Catholic Church

Catholics mourning after 'pillar of spiritual strength' dies of cancer

PUBLISHED : Friday, 26 May, 2006, 12:00am
UPDATED : Friday, 26 May, 2006, 12:00am

Xian Bishop Anthony Li Duan died after a battle with cancer yesterday morning. He was 79.

About 20 priests and nuns held a Mass at his deathbed hours before Bishop Li passed away in the Shaanxi Provincial Cancer Hospital at 3am.

The Holy See said it mourned 'the loss of a very great friend'. A Vatican official yesterday praised Bishop Li as a 'stabilising force' in the church who was loved by Catholics and non-Catholics alike.

'He was a very holy man, a man of God and a pillar of spiritual strength. He is praying for the church from where he is now, as a strong source of spiritual strength from heaven.'

Bishop Li, who was diagnosed with liver cancer in January 2004, was a staunch defender of the church on the mainland and was supported by both the underground and official churches.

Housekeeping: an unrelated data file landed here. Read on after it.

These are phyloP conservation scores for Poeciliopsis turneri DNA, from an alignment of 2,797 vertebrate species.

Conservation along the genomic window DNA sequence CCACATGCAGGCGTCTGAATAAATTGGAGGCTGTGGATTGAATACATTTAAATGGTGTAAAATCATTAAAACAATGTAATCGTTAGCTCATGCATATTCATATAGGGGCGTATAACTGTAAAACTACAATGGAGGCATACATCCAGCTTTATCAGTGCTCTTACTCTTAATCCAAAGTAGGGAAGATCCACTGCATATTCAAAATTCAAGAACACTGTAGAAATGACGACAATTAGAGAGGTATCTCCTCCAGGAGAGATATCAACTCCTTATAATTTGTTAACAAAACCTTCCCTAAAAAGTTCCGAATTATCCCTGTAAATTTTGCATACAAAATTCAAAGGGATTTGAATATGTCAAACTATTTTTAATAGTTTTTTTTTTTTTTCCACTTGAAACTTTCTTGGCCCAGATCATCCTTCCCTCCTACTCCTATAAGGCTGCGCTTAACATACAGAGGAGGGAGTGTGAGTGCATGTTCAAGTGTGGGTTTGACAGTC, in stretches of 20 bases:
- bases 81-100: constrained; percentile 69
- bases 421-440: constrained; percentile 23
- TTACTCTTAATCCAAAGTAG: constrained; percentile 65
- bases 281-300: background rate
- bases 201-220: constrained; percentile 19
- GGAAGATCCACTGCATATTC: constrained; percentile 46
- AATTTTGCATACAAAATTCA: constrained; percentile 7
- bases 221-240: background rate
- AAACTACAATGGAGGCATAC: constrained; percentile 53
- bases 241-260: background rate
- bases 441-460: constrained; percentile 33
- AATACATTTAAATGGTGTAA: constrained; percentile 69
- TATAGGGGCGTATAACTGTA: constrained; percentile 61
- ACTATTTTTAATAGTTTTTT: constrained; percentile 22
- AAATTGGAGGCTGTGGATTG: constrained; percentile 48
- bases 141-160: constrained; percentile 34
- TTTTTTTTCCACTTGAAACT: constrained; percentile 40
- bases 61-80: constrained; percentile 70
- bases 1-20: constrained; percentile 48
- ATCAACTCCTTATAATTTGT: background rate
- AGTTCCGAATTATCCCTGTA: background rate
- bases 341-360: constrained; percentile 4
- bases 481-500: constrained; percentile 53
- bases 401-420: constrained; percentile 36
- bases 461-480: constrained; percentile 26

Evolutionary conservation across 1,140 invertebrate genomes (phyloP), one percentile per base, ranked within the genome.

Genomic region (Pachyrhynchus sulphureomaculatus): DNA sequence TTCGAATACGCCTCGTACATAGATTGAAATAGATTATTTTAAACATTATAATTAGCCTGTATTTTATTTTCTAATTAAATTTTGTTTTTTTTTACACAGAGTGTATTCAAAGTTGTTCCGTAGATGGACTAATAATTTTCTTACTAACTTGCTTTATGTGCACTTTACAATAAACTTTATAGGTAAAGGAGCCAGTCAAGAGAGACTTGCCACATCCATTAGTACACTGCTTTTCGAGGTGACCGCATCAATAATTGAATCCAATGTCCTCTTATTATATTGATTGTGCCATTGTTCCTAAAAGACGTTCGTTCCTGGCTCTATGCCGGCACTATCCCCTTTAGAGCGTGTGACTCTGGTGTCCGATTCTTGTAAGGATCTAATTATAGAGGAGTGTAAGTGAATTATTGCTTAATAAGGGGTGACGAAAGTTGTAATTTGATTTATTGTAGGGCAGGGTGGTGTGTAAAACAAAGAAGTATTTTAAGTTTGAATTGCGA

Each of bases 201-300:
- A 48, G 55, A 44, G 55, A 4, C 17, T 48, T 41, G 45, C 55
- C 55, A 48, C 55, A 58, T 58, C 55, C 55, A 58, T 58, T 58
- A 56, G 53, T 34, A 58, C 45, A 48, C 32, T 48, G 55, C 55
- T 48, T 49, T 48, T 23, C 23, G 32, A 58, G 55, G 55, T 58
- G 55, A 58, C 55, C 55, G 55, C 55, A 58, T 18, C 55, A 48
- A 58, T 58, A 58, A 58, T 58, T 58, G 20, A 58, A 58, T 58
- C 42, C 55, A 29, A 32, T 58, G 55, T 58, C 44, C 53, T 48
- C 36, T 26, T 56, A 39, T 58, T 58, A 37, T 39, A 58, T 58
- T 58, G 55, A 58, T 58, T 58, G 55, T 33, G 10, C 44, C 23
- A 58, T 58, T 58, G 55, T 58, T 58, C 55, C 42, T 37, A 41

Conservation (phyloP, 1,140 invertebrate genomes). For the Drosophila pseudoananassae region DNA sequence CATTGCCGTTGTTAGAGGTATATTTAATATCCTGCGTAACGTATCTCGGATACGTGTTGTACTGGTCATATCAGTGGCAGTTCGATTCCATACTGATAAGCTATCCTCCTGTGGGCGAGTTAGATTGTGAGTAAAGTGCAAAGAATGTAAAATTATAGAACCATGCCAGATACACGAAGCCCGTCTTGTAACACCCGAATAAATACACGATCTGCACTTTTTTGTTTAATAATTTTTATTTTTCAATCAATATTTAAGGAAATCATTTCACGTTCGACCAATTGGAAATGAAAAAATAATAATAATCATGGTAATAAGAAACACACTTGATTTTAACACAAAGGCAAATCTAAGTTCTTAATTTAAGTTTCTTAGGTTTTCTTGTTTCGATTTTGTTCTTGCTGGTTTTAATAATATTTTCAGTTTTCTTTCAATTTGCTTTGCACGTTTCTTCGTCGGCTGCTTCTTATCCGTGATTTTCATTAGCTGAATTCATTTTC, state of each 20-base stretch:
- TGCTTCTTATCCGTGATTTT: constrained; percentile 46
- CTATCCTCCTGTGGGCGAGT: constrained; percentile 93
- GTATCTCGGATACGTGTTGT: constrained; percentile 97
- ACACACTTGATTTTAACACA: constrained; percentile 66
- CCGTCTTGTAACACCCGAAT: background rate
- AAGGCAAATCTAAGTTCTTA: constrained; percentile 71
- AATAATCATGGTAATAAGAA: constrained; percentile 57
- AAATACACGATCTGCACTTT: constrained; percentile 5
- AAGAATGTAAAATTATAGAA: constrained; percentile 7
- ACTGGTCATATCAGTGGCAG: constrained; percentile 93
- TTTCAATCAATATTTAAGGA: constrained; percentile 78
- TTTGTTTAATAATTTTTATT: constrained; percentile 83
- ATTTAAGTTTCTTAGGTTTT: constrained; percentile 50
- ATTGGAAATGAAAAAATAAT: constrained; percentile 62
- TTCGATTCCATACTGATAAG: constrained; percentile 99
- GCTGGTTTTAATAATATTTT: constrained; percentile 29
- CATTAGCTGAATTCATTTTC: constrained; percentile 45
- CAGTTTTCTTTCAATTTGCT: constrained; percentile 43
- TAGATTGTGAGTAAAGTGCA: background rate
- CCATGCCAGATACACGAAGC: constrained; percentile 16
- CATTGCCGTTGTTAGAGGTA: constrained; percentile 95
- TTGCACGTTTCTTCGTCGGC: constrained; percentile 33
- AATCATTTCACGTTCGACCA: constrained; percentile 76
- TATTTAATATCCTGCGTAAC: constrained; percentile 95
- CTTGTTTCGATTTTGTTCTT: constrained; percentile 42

His body has been moved to the St Francis Cathedral in Xian, where Masses will be offered until Sunday, when it will be moved to a church in Lintong county in preparation for burial on Wednesday.

Catholic representatives from China are expected to attend the Requiem Mass held by Bishop Li's successor, Bishop Dang Mingyan, tomorrow.

The Vatican official said the Holy See wanted to send a representative to the funeral to express its condolences, but since Beijing was unlikely to allow this, the message could be sent by a third party.

Anthony Lam Sui-ki, a religious affairs analyst at the Holy Spirit Study Centre in Hong Kong, said Beijing would probably allow individual foreign bishops or priests to attend in a private capacity.

'But how big the effect [on Sino-Vatican ties will be] is hard to tell,' Mr Lam said.

Days before his death, Bishop Li announced through other clergy the elevation of priest Wu Qinjing as bishop of Zhouzhi diocese in Shaanxi, according to a mainland Catholic source.

The mainland source said the Shaanxi authorities did not recognise Bishop Wu's appointment. The Vatican official said it would only be a matter of time before Beijing approved.